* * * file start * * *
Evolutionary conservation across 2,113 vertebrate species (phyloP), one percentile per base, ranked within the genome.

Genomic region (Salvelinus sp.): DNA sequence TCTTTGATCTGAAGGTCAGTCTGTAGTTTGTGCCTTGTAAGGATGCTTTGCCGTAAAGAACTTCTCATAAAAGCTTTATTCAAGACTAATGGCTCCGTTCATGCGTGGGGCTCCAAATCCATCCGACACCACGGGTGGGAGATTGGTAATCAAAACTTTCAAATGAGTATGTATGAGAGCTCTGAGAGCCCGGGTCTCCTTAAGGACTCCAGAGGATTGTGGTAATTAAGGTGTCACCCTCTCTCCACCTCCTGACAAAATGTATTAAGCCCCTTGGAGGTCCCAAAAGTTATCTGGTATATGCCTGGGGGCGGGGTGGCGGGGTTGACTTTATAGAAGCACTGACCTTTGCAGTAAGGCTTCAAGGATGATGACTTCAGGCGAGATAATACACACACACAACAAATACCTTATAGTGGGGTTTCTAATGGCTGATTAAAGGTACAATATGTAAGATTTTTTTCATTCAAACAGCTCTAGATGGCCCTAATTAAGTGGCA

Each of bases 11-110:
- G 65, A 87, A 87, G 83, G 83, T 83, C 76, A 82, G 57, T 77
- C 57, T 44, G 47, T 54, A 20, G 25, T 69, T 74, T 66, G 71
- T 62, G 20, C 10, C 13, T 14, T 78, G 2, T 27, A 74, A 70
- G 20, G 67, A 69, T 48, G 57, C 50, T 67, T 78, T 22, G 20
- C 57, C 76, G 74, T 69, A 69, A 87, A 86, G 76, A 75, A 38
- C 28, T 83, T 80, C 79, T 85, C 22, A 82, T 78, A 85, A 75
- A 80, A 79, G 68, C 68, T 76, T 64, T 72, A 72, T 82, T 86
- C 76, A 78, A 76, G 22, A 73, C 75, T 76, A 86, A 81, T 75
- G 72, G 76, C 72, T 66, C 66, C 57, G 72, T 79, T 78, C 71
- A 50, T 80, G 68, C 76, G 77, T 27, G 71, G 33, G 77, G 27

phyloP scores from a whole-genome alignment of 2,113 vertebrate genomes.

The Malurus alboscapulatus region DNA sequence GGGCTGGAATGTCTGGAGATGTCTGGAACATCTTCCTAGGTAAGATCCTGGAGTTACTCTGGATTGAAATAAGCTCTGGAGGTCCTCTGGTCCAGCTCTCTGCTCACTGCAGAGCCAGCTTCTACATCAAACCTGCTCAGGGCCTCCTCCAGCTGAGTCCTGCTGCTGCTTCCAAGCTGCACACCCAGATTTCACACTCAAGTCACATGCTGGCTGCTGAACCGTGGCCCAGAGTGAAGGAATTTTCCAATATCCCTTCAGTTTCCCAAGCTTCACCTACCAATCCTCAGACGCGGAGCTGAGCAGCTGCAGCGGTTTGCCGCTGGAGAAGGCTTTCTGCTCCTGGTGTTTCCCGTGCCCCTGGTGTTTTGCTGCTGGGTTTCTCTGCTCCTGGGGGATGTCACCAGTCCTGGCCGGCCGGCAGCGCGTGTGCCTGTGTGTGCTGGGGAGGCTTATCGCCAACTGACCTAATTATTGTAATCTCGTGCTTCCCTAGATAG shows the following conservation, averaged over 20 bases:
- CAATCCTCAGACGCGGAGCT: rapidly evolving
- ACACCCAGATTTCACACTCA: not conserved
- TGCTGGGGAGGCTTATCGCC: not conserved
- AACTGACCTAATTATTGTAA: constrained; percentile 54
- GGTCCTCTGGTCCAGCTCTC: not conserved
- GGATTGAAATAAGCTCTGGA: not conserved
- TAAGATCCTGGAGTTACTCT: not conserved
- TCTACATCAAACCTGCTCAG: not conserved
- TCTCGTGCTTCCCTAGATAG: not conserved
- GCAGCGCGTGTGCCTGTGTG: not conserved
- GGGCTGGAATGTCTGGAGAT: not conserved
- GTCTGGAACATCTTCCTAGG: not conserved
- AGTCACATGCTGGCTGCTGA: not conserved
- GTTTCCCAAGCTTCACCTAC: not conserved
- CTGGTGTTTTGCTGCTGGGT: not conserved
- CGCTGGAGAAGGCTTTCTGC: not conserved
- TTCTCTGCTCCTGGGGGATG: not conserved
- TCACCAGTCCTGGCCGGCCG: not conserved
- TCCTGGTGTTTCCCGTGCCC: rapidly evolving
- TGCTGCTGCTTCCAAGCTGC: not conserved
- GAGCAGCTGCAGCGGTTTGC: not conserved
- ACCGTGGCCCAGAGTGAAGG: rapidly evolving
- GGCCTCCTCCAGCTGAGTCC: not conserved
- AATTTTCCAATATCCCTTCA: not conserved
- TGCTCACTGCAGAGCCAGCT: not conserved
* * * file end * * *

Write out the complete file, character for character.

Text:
Evolutionary conservation across 2,113 vertebrate species (phyloP), one percentile per base, ranked within the genome.

Genomic region (Salvelinus sp.): DNA sequence TCTTTGATCTGAAGGTCAGTCTGTAGTTTGTGCCTTGTAAGGATGCTTTGCCGTAAAGAACTTCTCATAAAAGCTTTATTCAAGACTAATGGCTCCGTTCATGCGTGGGGCTCCAAATCCATCCGACACCACGGGTGGGAGATTGGTAATCAAAACTTTCAAATGAGTATGTATGAGAGCTCTGAGAGCCCGGGTCTCCTTAAGGACTCCAGAGGATTGTGGTAATTAAGGTGTCACCCTCTCTCCACCTCCTGACAAAATGTATTAAGCCCCTTGGAGGTCCCAAAAGTTATCTGGTATATGCCTGGGGGCGGGGTGGCGGGGTTGACTTTATAGAAGCACTGACCTTTGCAGTAAGGCTTCAAGGATGATGACTTCAGGCGAGATAATACACACACACAACAAATACCTTATAGTGGGGTTTCTAATGGCTGATTAAAGGTACAATATGTAAGATTTTTTTCATTCAAACAGCTCTAGATGGCCCTAATTAAGTGGCA

Each of bases 11-110:
- G 65, A 87, A 87, G 83, G 83, T 83, C 76, A 82, G 57, T 77
- C 57, T 44, G 47, T 54, A 20, G 25, T 69, T 74, T 66, G 71
- T 62, G 20, C 10, C 13, T 14, T 78, G 2, T 27, A 74, A 70
- G 20, G 67, A 69, T 48, G 57, C 50, T 67, T 78, T 22, G 20
- C 57, C 76, G 74, T 69, A 69, A 87, A 86, G 76, A 75, A 38
- C 28, T 83, T 80, C 79, T 85, C 22, A 82, T 78, A 85, A 75
- A 80, A 79, G 68, C 68, T 76, T 64, T 72, A 72, T 82, T 86
- C 76, A 78, A 76, G 22, A 73, C 75, T 76, A 86, A 81, T 75
- G 72, G 76, C 72, T 66, C 66, C 57, G 72, T 79, T 78, C 71
- A 50, T 80, G 68, C 76, G 77, T 27, G 71, G 33, G 77, G 27

phyloP scores from a whole-genome alignment of 2,113 vertebrate genomes.

The Malurus alboscapulatus region DNA sequence GGGCTGGAATGTCTGGAGATGTCTGGAACATCTTCCTAGGTAAGATCCTGGAGTTACTCTGGATTGAAATAAGCTCTGGAGGTCCTCTGGTCCAGCTCTCTGCTCACTGCAGAGCCAGCTTCTACATCAAACCTGCTCAGGGCCTCCTCCAGCTGAGTCCTGCTGCTGCTTCCAAGCTGCACACCCAGATTTCACACTCAAGTCACATGCTGGCTGCTGAACCGTGGCCCAGAGTGAAGGAATTTTCCAATATCCCTTCAGTTTCCCAAGCTTCACCTACCAATCCTCAGACGCGGAGCTGAGCAGCTGCAGCGGTTTGCCGCTGGAGAAGGCTTTCTGCTCCTGGTGTTTCCCGTGCCCCTGGTGTTTTGCTGCTGGGTTTCTCTGCTCCTGGGGGATGTCACCAGTCCTGGCCGGCCGGCAGCGCGTGTGCCTGTGTGTGCTGGGGAGGCTTATCGCCAACTGACCTAATTATTGTAATCTCGTGCTTCCCTAGATAG shows the following conservation, averaged over 20 bases:
- CAATCCTCAGACGCGGAGCT: rapidly evolving
- ACACCCAGATTTCACACTCA: not conserved
- TGCTGGGGAGGCTTATCGCC: not conserved
- AACTGACCTAATTATTGTAA: constrained; percentile 54
- GGTCCTCTGGTCCAGCTCTC: not conserved
- GGATTGAAATAAGCTCTGGA: not conserved
- TAAGATCCTGGAGTTACTCT: not conserved
- TCTACATCAAACCTGCTCAG: not conserved
- TCTCGTGCTTCCCTAGATAG: not conserved
- GCAGCGCGTGTGCCTGTGTG: not conserved
- GGGCTGGAATGTCTGGAGAT: not conserved
- GTCTGGAACATCTTCCTAGG: not conserved
- AGTCACATGCTGGCTGCTGA: not conserved
- GTTTCCCAAGCTTCACCTAC: not conserved
- CTGGTGTTTTGCTGCTGGGT: not conserved
- CGCTGGAGAAGGCTTTCTGC: not conserved
- TTCTCTGCTCCTGGGGGATG: not conserved
- TCACCAGTCCTGGCCGGCCG: not conserved
- TCCTGGTGTTTCCCGTGCCC: rapidly evolving
- TGCTGCTGCTTCCAAGCTGC: not conserved
- GAGCAGCTGCAGCGGTTTGC: not conserved
- ACCGTGGCCCAGAGTGAAGG: rapidly evolving
- GGCCTCCTCCAGCTGAGTCC: not conserved
- AATTTTCCAATATCCCTTCA: not conserved
- TGCTCACTGCAGAGCCAGCT: not conserved